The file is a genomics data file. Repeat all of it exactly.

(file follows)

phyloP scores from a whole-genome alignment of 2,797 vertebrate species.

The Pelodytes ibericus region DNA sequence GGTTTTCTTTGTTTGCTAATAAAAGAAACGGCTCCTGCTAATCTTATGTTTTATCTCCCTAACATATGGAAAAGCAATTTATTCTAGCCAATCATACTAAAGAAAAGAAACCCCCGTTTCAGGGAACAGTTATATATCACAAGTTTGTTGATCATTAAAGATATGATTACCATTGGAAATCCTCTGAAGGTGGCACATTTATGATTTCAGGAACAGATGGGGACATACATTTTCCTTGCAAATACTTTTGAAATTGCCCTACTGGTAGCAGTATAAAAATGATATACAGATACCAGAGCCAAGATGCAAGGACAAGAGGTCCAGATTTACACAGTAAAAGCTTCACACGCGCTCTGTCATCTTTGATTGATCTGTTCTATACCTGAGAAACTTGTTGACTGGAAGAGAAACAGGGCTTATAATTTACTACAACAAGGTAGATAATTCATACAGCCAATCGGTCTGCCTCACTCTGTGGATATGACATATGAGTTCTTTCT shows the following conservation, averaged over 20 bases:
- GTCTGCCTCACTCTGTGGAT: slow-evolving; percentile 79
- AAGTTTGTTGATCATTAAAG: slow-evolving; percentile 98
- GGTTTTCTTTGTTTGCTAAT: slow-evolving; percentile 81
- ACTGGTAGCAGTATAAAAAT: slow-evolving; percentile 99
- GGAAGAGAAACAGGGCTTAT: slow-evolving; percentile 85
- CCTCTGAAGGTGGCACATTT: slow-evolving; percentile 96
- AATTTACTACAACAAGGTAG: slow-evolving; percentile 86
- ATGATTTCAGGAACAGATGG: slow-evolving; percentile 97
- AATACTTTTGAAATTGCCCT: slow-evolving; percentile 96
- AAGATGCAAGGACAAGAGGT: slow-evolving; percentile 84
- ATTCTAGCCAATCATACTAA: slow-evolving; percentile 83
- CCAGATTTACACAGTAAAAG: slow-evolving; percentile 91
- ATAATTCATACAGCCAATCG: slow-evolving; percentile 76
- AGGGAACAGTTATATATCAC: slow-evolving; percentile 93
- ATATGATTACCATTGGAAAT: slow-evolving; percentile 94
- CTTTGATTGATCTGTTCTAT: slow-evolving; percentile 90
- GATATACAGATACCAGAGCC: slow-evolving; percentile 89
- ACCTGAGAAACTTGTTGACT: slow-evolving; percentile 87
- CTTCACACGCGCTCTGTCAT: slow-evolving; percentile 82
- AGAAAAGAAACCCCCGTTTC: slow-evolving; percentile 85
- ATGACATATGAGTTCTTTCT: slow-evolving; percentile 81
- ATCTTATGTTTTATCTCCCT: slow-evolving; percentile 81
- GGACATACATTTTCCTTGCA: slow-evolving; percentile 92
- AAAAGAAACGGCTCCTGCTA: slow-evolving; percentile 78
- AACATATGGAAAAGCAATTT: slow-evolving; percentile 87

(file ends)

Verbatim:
phyloP scores from a whole-genome alignment of 2,797 vertebrate species.

The Pelodytes ibericus region DNA sequence GGTTTTCTTTGTTTGCTAATAAAAGAAACGGCTCCTGCTAATCTTATGTTTTATCTCCCTAACATATGGAAAAGCAATTTATTCTAGCCAATCATACTAAAGAAAAGAAACCCCCGTTTCAGGGAACAGTTATATATCACAAGTTTGTTGATCATTAAAGATATGATTACCATTGGAAATCCTCTGAAGGTGGCACATTTATGATTTCAGGAACAGATGGGGACATACATTTTCCTTGCAAATACTTTTGAAATTGCCCTACTGGTAGCAGTATAAAAATGATATACAGATACCAGAGCCAAGATGCAAGGACAAGAGGTCCAGATTTACACAGTAAAAGCTTCACACGCGCTCTGTCATCTTTGATTGATCTGTTCTATACCTGAGAAACTTGTTGACTGGAAGAGAAACAGGGCTTATAATTTACTACAACAAGGTAGATAATTCATACAGCCAATCGGTCTGCCTCACTCTGTGGATATGACATATGAGTTCTTTCT shows the following conservation, averaged over 20 bases:
- GTCTGCCTCACTCTGTGGAT: slow-evolving; percentile 79
- AAGTTTGTTGATCATTAAAG: slow-evolving; percentile 98
- GGTTTTCTTTGTTTGCTAAT: slow-evolving; percentile 81
- ACTGGTAGCAGTATAAAAAT: slow-evolving; percentile 99
- GGAAGAGAAACAGGGCTTAT: slow-evolving; percentile 85
- CCTCTGAAGGTGGCACATTT: slow-evolving; percentile 96
- AATTTACTACAACAAGGTAG: slow-evolving; percentile 86
- ATGATTTCAGGAACAGATGG: slow-evolving; percentile 97
- AATACTTTTGAAATTGCCCT: slow-evolving; percentile 96
- AAGATGCAAGGACAAGAGGT: slow-evolving; percentile 84
- ATTCTAGCCAATCATACTAA: slow-evolving; percentile 83
- CCAGATTTACACAGTAAAAG: slow-evolving; percentile 91
- ATAATTCATACAGCCAATCG: slow-evolving; percentile 76
- AGGGAACAGTTATATATCAC: slow-evolving; percentile 93
- ATATGATTACCATTGGAAAT: slow-evolving; percentile 94
- CTTTGATTGATCTGTTCTAT: slow-evolving; percentile 90
- GATATACAGATACCAGAGCC: slow-evolving; percentile 89
- ACCTGAGAAACTTGTTGACT: slow-evolving; percentile 87
- CTTCACACGCGCTCTGTCAT: slow-evolving; percentile 82
- AGAAAAGAAACCCCCGTTTC: slow-evolving; percentile 85
- ATGACATATGAGTTCTTTCT: slow-evolving; percentile 81
- ATCTTATGTTTTATCTCCCT: slow-evolving; percentile 81
- GGACATACATTTTCCTTGCA: slow-evolving; percentile 92
- AAAAGAAACGGCTCCTGCTA: slow-evolving; percentile 78
- AACATATGGAAAAGCAATTT: slow-evolving; percentile 87